The steadily unfolding bribery scandal of defense procurements revolving mainly around the former Greek Defense Minister Akis Tsochatzopoulos could easily rank the case as a top class scenario for a future John le Carré novel. Unknown revealing details have come to the surface again and again, shedding light on the under-the-table deals concerning the Russian TOR-M1 air missile systems that allowed the former minister and his family to enjoy a lavish way of life.
Besides the complex money transactions and middlemen delivering the money to the hands of the Tsochatzopoulos couple, the case also includes the cold blooded murders of Russian investigators in Moscow.
According to a Proto Thema report, on February 29, 1999, the then Greek Defense Ministry general secretary Yiannis Sbokos and the general director of Almaz-Antey Igor Vorobiev signed a contract on the supplying of TOR-M1 systems. Until 2002, the missile systems were normally delivered, but no one cared enough for the respective offsets worth $73 million before Spiros Travlos, who replaced Sbokos, discovered that Drumilan Offset Programme Ltd (the company responsible for implementing the offsets) had shut down its offices in Athens and its representative Fouad Al Zayat and his Greek partner Vlassis Kabouroglou had disappeared.
After this discovery, Travlos contacted the new director of Almaz Antey Igor Klimov asking for explanations. Being one of the most powerful people in Russia and a close friend to Vladimir Putin, Klimov found out that from the initially disbursed amount of $73 million to Drumilan Ltd some $45 million were transferred to a bank account in the Western Bank in Montenegro with the help of the public prosecution office of Moscow. Another $12 million were tracked down in a bank account belonging to the company’s former general director Vorobiev in the Privi Bank of Moscow. Given the new findings, Putin ordered Klimov to lead an official investigation in Greece, which would trace the lost money. Moreover, Putin asked for Vorobiev’s house arrest until the economic crime case was thoroughly investigated (in a document confiscated from the office of the former Greek minister dating back to 2009, Tsochatzopoulos wrote “Vorobiev: what did he testify?”)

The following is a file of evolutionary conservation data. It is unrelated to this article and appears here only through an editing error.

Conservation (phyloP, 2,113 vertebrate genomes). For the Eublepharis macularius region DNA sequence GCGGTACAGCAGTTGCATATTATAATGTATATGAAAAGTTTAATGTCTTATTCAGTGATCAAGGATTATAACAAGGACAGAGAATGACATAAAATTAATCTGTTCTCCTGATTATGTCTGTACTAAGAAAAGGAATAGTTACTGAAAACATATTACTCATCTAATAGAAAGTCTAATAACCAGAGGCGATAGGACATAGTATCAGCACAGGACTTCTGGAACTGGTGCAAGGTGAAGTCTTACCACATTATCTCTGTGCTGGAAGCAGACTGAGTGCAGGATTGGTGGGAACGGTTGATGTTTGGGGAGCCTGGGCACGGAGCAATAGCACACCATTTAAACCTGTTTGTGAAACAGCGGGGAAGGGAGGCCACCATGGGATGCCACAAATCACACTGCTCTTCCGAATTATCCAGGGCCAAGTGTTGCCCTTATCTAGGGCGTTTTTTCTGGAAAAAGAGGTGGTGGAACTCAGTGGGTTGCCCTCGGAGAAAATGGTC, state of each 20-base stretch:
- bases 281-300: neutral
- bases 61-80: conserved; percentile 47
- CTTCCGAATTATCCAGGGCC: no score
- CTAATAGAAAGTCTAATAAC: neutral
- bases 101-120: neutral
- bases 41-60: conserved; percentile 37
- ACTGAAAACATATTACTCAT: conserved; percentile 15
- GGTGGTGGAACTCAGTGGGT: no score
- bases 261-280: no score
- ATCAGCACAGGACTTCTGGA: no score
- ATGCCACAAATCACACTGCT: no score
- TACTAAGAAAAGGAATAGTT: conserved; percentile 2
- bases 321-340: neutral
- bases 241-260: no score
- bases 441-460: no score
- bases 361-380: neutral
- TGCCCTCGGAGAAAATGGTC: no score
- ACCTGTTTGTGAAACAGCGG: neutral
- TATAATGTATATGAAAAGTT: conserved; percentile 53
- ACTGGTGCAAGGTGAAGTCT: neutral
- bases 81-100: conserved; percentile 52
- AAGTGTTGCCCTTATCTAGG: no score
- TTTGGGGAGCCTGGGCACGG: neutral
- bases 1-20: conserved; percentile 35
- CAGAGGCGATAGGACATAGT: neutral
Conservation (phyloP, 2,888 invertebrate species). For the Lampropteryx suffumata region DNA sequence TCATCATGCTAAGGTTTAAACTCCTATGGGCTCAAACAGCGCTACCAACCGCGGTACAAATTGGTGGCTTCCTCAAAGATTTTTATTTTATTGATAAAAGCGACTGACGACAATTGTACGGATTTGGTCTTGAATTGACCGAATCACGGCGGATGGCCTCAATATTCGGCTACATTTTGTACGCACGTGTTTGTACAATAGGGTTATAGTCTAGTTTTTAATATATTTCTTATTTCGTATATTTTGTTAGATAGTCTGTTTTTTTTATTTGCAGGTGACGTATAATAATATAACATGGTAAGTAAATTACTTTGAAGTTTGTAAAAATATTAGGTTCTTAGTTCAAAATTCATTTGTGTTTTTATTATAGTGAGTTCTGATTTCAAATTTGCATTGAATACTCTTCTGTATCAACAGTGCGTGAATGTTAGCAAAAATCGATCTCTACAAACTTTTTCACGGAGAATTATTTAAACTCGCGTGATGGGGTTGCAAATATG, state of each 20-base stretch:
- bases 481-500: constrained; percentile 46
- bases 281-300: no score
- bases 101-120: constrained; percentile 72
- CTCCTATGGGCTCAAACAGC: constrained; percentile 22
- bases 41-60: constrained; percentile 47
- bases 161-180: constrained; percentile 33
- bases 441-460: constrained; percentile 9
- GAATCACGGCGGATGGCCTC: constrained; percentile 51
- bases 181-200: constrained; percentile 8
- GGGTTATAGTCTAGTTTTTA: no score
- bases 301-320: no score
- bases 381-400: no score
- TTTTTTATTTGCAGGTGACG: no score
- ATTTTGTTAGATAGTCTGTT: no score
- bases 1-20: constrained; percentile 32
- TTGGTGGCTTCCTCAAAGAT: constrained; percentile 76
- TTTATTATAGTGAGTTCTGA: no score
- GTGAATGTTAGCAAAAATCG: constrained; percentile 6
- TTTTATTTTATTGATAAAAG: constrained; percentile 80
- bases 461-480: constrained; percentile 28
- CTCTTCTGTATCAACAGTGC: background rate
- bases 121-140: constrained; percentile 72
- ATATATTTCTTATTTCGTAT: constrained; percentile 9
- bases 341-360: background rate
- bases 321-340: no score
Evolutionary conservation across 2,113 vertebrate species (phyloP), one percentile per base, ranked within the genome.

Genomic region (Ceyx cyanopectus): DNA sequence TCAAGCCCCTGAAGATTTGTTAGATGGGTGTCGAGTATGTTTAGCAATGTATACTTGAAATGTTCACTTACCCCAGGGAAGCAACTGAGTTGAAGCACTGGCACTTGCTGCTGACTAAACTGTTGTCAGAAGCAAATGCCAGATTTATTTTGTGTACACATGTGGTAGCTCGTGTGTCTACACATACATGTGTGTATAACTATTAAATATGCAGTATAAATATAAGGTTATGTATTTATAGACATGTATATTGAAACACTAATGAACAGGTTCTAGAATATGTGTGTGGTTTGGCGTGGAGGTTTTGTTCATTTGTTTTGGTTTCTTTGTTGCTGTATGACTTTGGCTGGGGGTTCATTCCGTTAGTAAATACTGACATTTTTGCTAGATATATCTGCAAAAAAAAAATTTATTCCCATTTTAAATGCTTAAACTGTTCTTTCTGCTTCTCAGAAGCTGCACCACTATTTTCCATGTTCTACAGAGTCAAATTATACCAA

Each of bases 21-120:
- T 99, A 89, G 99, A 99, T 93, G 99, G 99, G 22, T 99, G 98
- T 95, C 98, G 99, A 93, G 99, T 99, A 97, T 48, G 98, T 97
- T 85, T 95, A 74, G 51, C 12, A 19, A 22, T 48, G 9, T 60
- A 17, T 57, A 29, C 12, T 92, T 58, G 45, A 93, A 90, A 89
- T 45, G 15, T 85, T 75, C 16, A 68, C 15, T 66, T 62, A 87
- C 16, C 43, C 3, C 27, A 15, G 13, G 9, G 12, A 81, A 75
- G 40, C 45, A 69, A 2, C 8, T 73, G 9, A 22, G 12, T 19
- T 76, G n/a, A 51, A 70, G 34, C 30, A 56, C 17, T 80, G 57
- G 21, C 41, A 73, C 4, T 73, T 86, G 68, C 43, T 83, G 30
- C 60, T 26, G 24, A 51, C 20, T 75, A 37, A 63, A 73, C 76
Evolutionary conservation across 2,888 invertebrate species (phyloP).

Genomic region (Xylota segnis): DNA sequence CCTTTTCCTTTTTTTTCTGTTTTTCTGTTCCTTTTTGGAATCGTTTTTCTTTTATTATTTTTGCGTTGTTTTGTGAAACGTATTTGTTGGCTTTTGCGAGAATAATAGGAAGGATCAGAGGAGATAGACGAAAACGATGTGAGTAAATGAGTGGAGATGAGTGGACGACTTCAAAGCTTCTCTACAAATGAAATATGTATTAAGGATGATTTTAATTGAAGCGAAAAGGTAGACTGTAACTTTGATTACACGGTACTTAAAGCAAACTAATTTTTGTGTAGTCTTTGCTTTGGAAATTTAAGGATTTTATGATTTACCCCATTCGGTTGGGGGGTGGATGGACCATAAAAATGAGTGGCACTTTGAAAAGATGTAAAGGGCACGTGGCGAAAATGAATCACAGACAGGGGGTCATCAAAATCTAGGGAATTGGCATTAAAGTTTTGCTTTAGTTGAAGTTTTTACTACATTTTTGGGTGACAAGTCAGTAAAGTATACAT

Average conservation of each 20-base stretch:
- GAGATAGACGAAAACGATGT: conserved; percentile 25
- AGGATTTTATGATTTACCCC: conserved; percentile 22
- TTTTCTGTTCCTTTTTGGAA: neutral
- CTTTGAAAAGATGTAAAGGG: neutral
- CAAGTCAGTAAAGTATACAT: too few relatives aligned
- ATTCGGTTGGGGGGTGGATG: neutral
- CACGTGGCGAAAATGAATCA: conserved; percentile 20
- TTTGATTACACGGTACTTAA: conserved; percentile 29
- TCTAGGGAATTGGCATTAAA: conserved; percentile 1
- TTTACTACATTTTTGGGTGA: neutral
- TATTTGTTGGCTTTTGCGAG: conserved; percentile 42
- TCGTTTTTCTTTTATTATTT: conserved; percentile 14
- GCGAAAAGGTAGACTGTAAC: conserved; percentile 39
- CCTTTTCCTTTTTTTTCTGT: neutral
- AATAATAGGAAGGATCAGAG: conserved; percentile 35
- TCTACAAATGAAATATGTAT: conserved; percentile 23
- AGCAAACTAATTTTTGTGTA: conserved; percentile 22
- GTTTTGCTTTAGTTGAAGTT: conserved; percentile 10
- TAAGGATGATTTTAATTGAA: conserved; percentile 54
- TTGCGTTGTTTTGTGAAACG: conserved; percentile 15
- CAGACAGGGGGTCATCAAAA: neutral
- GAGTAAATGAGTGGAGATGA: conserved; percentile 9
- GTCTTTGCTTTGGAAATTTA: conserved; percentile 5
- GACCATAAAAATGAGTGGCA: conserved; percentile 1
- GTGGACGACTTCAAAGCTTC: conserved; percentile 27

In May 2003, Russian officials arrived at the Greek Pentagon and met with with Travlos and their Greek counterparts for four days examining the case, continues the report. A month later, Travlos decided to pay a similar visit to Russia and on June 6th he had a scheduled meeting with Klimov in the Red Square. After a long wait, Travlos was informed by men from the Intelligence Services that Klimov had been murdered and now he was asked to take protection measures. On the same evening, Sergey Sitko was also murdered in a small town outside Moscow. Sitkos was a close partner of Klimov and president of a subsidiary of Almaz.
According to the case file, eye witnesses told the police that Klimov’s murderers tried to take a briefcase away from him. Nevertheless, the Russian authorities attributed Klimov’s murder to the civil war raging in the country over oil control.